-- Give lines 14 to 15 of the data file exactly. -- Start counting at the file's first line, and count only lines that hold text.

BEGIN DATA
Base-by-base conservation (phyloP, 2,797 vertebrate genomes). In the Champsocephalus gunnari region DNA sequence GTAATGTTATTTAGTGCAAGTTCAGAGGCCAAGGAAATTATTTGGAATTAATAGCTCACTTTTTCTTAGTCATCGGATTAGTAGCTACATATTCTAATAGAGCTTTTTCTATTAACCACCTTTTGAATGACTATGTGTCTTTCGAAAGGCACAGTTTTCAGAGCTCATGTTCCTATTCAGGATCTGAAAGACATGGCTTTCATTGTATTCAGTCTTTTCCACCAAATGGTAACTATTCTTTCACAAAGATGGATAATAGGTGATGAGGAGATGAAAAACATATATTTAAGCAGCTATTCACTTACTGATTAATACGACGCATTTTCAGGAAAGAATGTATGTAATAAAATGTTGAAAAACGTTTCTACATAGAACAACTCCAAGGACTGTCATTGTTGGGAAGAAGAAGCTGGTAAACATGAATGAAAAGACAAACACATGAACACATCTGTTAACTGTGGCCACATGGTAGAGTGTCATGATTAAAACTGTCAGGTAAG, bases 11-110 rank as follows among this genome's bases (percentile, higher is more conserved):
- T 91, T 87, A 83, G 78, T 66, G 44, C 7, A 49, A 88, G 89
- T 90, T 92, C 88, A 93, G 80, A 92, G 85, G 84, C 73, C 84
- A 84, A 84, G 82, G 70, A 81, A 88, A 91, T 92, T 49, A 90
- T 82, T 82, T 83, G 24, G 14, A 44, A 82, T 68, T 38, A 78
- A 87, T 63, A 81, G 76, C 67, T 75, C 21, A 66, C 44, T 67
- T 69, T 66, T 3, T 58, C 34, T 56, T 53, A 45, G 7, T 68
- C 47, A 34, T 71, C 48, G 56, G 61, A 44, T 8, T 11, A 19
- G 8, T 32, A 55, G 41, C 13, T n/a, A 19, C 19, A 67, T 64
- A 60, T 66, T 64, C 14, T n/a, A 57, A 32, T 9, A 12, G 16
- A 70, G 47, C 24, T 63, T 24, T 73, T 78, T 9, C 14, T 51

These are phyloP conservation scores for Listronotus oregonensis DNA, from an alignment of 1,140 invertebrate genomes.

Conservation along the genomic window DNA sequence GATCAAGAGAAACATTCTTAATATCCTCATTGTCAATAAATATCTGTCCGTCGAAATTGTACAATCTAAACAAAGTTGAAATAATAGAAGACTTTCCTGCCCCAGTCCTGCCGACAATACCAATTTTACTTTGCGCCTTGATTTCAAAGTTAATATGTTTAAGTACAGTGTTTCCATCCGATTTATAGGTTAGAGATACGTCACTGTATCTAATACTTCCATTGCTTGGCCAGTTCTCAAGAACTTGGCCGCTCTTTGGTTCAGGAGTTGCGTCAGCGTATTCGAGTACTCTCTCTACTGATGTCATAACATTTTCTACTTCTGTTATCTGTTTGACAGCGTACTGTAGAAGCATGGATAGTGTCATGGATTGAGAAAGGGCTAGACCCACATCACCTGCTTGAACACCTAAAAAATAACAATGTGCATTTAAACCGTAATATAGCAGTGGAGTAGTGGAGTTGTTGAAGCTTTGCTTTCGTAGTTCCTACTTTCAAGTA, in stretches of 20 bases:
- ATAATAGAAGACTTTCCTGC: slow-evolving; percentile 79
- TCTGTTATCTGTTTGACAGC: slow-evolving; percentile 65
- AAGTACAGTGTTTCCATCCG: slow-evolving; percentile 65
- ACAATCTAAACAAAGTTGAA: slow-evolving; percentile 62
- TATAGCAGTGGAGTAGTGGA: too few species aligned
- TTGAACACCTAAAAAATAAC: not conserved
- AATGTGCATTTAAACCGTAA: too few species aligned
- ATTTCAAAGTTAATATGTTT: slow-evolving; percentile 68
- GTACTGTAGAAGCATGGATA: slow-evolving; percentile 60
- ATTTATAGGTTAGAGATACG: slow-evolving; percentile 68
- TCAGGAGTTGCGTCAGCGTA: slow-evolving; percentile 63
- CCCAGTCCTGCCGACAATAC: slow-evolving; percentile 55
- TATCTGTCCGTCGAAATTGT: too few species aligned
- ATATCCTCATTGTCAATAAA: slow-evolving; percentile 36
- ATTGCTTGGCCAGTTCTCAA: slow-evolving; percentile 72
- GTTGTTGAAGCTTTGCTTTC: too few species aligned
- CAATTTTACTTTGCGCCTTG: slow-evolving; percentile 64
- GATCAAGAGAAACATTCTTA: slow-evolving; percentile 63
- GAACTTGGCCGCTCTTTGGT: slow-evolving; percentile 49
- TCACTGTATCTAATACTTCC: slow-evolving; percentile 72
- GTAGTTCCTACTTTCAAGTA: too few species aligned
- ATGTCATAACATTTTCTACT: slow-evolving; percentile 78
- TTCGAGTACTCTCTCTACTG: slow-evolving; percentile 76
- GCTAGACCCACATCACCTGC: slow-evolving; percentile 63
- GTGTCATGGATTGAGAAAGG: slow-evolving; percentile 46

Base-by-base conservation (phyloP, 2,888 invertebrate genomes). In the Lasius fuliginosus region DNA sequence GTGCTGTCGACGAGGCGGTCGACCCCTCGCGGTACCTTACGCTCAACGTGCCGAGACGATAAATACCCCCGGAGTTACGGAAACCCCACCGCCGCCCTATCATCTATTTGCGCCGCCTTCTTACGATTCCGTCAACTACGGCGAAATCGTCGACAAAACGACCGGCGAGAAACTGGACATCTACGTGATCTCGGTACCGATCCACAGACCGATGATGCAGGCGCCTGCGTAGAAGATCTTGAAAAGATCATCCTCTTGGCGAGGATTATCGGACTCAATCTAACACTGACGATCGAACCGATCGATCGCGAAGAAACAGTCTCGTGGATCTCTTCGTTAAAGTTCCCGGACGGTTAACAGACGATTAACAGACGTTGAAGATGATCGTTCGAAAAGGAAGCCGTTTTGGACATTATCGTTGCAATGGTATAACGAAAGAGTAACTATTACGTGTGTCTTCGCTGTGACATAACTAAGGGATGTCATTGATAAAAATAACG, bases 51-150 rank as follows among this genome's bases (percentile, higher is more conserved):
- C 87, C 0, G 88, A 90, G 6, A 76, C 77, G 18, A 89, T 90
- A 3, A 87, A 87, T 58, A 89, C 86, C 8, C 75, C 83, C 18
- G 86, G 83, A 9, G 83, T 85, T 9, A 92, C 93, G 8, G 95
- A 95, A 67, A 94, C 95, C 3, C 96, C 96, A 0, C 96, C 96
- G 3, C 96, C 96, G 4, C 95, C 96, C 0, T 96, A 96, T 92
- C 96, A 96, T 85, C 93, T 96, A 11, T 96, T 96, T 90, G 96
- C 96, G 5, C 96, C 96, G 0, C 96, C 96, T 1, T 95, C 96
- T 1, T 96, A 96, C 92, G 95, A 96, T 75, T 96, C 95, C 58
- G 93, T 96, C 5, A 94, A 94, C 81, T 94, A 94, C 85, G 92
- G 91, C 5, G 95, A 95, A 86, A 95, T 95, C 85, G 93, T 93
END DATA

- ATAATAGAAGACTTTCCTGC: slow-evolving; percentile 79
- TCTGTTATCTGTTTGACAGC: slow-evolving; percentile 65